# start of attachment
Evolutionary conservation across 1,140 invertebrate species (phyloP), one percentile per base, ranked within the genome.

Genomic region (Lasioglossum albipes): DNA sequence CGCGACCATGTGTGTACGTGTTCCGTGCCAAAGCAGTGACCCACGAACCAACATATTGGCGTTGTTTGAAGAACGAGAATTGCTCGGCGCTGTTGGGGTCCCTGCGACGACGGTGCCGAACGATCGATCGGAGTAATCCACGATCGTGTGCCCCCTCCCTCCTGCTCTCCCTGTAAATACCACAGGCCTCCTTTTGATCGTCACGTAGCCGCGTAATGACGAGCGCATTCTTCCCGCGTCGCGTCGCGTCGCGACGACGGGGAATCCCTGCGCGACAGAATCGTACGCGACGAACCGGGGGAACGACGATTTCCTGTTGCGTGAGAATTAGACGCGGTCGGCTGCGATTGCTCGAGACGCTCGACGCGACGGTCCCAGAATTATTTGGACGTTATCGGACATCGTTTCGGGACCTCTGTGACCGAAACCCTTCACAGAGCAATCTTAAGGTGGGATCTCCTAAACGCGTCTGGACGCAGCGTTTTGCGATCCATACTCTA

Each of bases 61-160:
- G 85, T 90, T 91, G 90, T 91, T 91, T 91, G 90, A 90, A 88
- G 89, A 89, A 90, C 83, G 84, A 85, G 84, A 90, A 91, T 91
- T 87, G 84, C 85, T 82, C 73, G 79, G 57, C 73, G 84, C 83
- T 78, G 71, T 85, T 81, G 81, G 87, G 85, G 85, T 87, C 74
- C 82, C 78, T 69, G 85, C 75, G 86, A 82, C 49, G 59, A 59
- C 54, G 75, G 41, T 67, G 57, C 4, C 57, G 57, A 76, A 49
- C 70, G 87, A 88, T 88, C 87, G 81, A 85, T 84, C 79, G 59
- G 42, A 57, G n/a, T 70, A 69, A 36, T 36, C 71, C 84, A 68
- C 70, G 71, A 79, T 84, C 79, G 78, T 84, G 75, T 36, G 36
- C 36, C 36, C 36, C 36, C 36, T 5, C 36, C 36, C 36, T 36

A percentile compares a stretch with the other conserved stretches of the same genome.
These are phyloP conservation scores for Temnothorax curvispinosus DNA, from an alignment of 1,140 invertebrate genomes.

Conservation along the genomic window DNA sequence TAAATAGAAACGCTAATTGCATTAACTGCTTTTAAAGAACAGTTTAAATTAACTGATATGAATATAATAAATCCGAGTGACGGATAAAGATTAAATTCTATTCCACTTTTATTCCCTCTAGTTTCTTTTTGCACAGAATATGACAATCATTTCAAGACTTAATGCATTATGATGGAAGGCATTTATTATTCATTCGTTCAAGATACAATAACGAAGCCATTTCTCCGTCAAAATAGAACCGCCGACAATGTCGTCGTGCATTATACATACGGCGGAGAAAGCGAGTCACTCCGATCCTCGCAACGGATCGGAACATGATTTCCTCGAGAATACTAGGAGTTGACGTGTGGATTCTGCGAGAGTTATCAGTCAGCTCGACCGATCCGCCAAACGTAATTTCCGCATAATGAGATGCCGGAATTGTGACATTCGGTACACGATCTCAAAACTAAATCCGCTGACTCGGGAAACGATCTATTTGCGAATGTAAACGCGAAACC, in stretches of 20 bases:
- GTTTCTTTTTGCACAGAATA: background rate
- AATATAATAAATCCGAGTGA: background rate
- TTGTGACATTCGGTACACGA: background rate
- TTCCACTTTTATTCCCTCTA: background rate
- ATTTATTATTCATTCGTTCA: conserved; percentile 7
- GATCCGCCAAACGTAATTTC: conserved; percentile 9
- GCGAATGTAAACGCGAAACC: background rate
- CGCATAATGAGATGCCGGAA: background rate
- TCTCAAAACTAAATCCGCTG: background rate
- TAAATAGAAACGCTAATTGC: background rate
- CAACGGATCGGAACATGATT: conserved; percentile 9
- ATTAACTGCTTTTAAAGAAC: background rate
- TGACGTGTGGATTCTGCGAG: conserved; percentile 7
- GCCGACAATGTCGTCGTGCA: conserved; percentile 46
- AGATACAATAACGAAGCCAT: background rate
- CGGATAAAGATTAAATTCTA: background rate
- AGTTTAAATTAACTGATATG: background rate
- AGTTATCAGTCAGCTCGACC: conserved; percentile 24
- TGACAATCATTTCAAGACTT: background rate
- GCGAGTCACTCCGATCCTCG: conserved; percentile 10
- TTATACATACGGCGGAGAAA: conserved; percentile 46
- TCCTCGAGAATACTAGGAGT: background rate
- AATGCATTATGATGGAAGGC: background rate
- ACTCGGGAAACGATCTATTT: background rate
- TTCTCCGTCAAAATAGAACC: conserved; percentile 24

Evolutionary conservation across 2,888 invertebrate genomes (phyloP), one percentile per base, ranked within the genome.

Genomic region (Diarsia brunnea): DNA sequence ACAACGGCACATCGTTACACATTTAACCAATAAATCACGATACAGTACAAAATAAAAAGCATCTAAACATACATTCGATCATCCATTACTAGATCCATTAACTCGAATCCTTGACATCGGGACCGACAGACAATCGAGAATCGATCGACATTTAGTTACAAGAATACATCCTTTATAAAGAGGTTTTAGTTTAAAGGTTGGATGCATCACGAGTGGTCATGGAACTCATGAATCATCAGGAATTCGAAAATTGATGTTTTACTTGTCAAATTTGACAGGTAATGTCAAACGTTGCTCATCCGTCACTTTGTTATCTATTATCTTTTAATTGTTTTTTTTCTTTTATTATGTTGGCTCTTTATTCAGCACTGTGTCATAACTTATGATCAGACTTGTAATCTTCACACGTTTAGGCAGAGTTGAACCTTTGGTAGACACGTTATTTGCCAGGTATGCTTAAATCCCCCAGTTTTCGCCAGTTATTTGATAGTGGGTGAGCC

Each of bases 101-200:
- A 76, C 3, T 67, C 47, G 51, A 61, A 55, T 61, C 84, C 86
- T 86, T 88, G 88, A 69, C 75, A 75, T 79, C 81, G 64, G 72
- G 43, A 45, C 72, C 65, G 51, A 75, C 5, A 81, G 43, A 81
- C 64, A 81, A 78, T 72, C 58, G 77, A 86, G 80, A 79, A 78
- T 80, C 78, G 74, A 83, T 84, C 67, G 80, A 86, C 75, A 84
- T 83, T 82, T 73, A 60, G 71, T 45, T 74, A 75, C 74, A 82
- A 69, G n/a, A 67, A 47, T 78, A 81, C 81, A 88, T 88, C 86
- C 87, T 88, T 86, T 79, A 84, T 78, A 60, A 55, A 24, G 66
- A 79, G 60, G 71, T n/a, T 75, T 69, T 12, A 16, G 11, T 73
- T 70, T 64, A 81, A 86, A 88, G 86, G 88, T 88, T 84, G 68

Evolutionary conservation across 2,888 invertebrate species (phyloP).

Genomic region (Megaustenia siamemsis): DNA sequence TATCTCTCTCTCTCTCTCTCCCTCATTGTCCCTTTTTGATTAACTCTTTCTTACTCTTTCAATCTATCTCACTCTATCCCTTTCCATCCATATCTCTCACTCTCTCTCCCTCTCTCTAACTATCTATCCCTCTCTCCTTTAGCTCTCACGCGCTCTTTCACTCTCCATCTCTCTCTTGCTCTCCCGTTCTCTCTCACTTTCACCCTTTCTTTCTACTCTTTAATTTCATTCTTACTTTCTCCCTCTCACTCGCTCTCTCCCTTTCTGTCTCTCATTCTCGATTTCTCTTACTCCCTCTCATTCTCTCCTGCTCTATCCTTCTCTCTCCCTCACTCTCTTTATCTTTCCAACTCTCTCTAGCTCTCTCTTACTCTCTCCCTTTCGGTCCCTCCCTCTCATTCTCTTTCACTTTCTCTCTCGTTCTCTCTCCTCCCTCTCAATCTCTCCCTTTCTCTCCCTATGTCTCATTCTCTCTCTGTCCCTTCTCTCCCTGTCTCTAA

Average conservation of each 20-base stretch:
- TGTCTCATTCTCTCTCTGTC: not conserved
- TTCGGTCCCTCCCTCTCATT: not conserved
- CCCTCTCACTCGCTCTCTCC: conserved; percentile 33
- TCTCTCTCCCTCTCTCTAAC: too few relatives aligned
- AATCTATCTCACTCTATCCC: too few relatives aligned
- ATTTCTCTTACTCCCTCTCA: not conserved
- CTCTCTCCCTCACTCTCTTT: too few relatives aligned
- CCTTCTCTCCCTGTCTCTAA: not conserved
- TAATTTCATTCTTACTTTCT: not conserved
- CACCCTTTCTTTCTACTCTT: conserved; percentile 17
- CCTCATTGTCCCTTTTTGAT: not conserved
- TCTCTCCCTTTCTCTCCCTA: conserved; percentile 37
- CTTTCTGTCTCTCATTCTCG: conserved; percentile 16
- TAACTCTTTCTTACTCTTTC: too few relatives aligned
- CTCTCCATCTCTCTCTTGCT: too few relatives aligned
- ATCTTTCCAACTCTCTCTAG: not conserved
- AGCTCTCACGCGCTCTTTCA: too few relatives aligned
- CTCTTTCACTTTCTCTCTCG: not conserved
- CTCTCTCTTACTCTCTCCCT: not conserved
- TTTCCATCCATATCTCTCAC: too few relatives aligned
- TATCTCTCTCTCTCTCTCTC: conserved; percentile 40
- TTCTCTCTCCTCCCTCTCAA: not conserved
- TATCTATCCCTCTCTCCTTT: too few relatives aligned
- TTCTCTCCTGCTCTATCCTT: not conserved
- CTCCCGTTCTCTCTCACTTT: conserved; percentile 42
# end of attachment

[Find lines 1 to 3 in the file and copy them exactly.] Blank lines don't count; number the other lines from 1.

Evolutionary conservation across 1,140 invertebrate species (phyloP), one percentile per base, ranked within the genome.

Genomic region (Lasioglossum albipes): DNA sequence CGCGACCATGTGTGTACGTGTTCCGTGCCAAAGCAGTGACCCACGAACCAACATATTGGCGTTGTTTGAAGAACGAGAATTGCTCGGCGCTGTTGGGGTCCCTGCGACGACGGTGCCGAACGATCGATCGGAGTAATCCACGATCGTGTGCCCCCTCCCTCCTGCTCTCCCTGTAAATACCACAGGCCTCCTTTTGATCGTCACGTAGCCGCGTAATGACGAGCGCATTCTTCCCGCGTCGCGTCGCGTCGCGACGACGGGGAATCCCTGCGCGACAGAATCGTACGCGACGAACCGGGGGAACGACGATTTCCTGTTGCGTGAGAATTAGACGCGGTCGGCTGCGATTGCTCGAGACGCTCGACGCGACGGTCCCAGAATTATTTGGACGTTATCGGACATCGTTTCGGGACCTCTGTGACCGAAACCCTTCACAGAGCAATCTTAAGGTGGGATCTCCTAAACGCGTCTGGACGCAGCGTTTTGCGATCCATACTCTA

Each of bases 61-160: